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Observations: Quad Cities River Bandits

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Although Carlos Correa and Mark Appel get most of the attention, the Quad Cities River Bandits in the Midwest League feature several intriguing prospects, including Teoscar Hernandez, Rio Ruiz, and Danry Vasquez

Teoscar Hernandez
Teoscar Hernandez
John Sickels, SB Nation/Vox Media

Yesterday we looked at Carlos Correa and Mark Appel, the key players I focused on during my trip to Burlington this past weekend. Today we'll finish up with a look at other notable players on the Quad Cities River Bandits roster. A seperate report on the Burlington Bees will follow later today.

GENERAL TEAM IMPRESSION: The River Bandits are currently 75-56, well over .500 but eight games behind the Cedar Rapids Kernels in the Midwest League Western Division. Despite uncomfortably hot and muggy weather conditions over the weekend, the River Bandits played in a sharp and focused manner and appear well-coached and managed. This was in contrast to the lifeless Burlington team which made a lot of mental mistakes and looked like they were just playing out the string. The Bandits won both games I saw, winning Saturday 4-1 and Sunday 5-1.

Here are some brief nuggets on players who stood out to me.

Bobby Borchering, 1B: It was rather strange to see Borchering in Low-A; he was in Double-A a year ago and was a top prospect in the Arizona Diamondbacks system until being traded to the Houston Astros last summer. Borchering has apparently been dealing with some personal issues and the trip back to Low-A is an attempt to reset his career. He went 3-for-8 in the two games but also fanned three times, and I felt his swing looked longer and slower than when I last saw him. He's hitting just .219/.314/.364 in 42 games for Quad Cities, with 54 strikeouts in 151 at-bats. The thing that stood out most was that his teammates seemed to be working very hard at encouraging him.

Teoscar Hernandez, OF:
20 year old outfielder from the Dominican Republic, hitting .270/.328/.430 with 12 homers, 24 steals, 40 walks, 129 strikeouts in 474 at-bats I saw him play back in May and wrote the following:

Aggressive hitter, seems to have trouble with pitches low in the strike zone and breaking pitches give him problems. On the other hand, he mashed a hittable fastball for a long home run to left field. Best tool is speed; he's not as fast as Byron Buxton but he runs well above average.

That's all still true. He's fast and has wiry strength. He went 2-for-9 with five strikeouts on Saturday and Sunday; however his swing looked like a real mess during the whiffs and he still has problems with low pitches and breaking balls. Pretty much the same guy he was back in May.

Brian Holmes, LHP: Another guy I saw back in May and he hasn't changed much either, still throwing 87-89 with some tailing action on the fastball, mixing in a slider, curve, and changeup. He kept the Burlington hitters off stride without much trouble, allowing one run in six innings with five strikeouts. He's had a fine season (2.49 ERA, 62/19 K/BB in 61 innings) but we need to see how he holds up at higher levels. Classic finesse lefty.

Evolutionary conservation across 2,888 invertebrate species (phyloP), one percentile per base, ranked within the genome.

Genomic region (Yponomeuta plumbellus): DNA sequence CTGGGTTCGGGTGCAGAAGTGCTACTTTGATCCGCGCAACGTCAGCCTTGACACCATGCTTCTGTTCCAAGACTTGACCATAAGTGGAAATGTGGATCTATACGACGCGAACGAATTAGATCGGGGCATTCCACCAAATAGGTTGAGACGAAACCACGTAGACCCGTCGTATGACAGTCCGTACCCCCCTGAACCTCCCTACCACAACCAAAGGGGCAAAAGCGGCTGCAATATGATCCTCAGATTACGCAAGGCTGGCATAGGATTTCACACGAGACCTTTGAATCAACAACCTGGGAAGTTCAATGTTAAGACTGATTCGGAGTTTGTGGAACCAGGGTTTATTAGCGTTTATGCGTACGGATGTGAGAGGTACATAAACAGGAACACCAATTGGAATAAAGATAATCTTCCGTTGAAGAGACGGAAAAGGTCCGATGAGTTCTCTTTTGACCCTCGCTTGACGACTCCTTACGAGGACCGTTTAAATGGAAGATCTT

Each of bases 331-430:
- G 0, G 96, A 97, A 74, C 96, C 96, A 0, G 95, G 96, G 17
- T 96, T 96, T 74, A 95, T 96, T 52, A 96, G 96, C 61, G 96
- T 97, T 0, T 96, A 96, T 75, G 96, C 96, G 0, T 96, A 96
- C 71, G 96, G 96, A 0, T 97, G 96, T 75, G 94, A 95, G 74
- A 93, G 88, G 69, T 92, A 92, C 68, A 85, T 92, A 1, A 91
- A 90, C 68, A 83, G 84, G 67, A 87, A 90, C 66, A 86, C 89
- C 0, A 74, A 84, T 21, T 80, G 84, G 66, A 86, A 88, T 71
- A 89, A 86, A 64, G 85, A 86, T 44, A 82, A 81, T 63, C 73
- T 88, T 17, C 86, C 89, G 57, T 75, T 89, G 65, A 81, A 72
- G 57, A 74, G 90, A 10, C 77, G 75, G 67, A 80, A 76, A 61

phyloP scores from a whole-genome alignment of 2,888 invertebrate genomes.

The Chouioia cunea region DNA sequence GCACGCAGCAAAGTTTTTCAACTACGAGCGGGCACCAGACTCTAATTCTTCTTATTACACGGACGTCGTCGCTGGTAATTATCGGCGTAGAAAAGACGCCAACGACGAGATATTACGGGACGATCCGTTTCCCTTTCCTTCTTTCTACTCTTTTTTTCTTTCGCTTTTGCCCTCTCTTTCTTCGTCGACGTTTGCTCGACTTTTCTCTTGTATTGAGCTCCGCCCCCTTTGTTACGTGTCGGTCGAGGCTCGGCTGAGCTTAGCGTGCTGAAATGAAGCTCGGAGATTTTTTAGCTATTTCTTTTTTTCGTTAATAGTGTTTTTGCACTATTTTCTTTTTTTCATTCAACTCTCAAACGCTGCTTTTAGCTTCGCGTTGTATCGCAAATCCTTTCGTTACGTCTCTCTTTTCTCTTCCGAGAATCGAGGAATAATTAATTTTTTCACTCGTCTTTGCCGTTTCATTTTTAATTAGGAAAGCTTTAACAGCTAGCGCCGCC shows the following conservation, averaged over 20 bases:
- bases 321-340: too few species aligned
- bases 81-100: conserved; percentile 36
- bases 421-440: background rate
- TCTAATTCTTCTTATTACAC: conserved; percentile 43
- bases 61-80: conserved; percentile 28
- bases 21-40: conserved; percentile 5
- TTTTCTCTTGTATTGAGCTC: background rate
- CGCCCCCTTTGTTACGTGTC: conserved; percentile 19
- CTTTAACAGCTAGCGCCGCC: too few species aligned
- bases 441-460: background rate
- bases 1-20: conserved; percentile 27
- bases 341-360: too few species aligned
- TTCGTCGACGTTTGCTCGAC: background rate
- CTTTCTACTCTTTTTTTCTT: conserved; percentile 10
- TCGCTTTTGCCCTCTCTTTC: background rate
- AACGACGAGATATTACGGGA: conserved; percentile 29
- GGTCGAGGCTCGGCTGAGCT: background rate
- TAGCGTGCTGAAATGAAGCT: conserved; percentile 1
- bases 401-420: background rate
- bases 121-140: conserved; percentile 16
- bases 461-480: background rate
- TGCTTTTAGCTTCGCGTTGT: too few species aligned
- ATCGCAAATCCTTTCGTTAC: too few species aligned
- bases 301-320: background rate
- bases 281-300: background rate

Tony Kemp, 2B:
Fifth round pick in 2013 out of Vanderbilt, currently hitting .266/.376/.341 through 21 games. Undersized sparkplug type at 5-6, 165. Runs well and will be a stolen base threat if he hits enough at higher levels. He is very patient and works the count without fear. As you'd expect with a player his size, he lacks power and it remains to be seen if his bat will hold up, but his eye gives him a chance and he is very fundamentally sound. He also showed good range and actions around the bag at second base, and like most of the Quad Cities players he hustles and played alertly.

Mitch Lambson, LHP:
Another repeater from the May trip, no real change in profile, although he was throwing just a hair harder this time, 87-90 instead of 86-88. Good changeup and has some funk in his delivery which throws hitters off. Like Holmes, he's had a good year (3.21 ERA, 76/24 K/BB in 67 innings) but will need to show he can repeat this at higher levels given his lack of plus velocity.

Rio Ruiz, 3B:
Ruiz was a fourth round pick last June but with an overslot bonus at $1.85 million. He was on the disabled list in May so I didn't get to see him then. He went 3-for-8 with a home run and a double in these two games, but he actually puzzled me to some extent. He is obviously quite strong, but he looked less athletic than I expected.

His swing. . .well, he had some swings (including the home run) which looked terrific, with plus bat speed, clean and sweet. But he also had some swings that looked pretty bad, getting long and slow. He has a good throwing arm but his range wasn't challenged in these two games. Overall he's hitting .251/.328/.415, but with a sharp split between the first half of the season (.211/.313/.311) and the second half (.286/.342/.505). I had Ruiz as a Grade B- prospect pre-season based on what he did in high school. I think I'd go with a B now.

Danry Vasquez, OF
: Acquired from the Tigers for Jose Veras this summer, Vasquez had a good series and went 4-for-8. He is listed at 6-3, 177, but he looks bigger than that. He doesn't have much power yet, but that may come in time; he's just 19 and the size and strength look like they will be there as he matures. His swing is quick and while aggressive at jumping on hittable pitches, he didn't lunge at anything outside the strike zone. I don't think he will be a big player for walks, but he makes contact. I think he'll continue to hit for average with gradually increasing power production.

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